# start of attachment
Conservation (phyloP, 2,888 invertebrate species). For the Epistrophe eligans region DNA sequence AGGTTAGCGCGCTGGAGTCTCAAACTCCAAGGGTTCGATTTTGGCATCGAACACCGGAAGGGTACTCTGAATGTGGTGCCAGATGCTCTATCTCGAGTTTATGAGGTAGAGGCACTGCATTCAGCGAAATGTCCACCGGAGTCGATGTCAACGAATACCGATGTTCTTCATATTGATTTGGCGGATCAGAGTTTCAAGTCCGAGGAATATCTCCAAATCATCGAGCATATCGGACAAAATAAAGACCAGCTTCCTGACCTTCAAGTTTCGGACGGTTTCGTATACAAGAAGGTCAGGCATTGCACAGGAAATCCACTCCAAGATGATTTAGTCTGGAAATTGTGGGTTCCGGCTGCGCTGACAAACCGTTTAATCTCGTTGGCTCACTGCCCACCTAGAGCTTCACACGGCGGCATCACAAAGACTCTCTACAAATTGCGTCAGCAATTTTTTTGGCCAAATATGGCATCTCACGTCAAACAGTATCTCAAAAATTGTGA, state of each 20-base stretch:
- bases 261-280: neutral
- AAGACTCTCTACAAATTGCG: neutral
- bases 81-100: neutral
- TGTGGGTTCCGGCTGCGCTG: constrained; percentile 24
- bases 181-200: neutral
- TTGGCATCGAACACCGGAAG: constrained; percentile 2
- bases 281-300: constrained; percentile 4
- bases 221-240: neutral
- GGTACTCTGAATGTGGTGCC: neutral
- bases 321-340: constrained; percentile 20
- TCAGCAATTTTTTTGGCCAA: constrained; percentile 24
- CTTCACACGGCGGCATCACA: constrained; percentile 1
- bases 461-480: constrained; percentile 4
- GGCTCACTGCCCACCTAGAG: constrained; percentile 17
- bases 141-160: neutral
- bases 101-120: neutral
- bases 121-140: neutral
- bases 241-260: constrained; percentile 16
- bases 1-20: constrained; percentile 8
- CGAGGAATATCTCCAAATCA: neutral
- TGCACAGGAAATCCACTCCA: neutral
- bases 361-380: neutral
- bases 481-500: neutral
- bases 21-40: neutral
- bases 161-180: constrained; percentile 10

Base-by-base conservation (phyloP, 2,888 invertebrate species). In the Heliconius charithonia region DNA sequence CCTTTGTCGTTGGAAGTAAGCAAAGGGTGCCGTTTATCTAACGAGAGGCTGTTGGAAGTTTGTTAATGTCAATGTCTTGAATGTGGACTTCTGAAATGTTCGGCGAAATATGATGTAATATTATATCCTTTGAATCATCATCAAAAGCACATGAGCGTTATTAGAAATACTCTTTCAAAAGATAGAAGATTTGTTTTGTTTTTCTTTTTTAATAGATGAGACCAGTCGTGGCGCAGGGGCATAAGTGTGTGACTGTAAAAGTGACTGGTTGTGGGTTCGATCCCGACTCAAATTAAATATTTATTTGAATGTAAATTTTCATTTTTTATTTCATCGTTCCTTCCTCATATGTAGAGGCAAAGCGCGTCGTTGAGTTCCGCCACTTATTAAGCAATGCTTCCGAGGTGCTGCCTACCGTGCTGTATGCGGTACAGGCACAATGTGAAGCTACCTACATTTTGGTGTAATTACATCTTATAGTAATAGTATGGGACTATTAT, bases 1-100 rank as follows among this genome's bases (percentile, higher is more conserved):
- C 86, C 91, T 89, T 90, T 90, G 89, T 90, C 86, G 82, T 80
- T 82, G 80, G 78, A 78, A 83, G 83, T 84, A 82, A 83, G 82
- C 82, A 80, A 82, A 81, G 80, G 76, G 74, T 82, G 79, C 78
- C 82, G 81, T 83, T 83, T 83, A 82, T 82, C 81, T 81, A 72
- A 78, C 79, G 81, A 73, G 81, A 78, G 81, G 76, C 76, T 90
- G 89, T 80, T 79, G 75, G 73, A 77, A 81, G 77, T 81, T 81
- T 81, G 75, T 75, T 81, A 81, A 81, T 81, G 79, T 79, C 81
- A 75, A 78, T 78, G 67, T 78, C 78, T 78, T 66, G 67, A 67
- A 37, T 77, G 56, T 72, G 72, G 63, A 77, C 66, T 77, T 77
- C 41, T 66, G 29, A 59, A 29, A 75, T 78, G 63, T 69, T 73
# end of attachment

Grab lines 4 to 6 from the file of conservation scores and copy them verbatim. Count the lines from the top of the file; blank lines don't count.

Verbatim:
- bases 81-100: neutral
- TGTGGGTTCCGGCTGCGCTG: constrained; percentile 24
- bases 181-200: neutral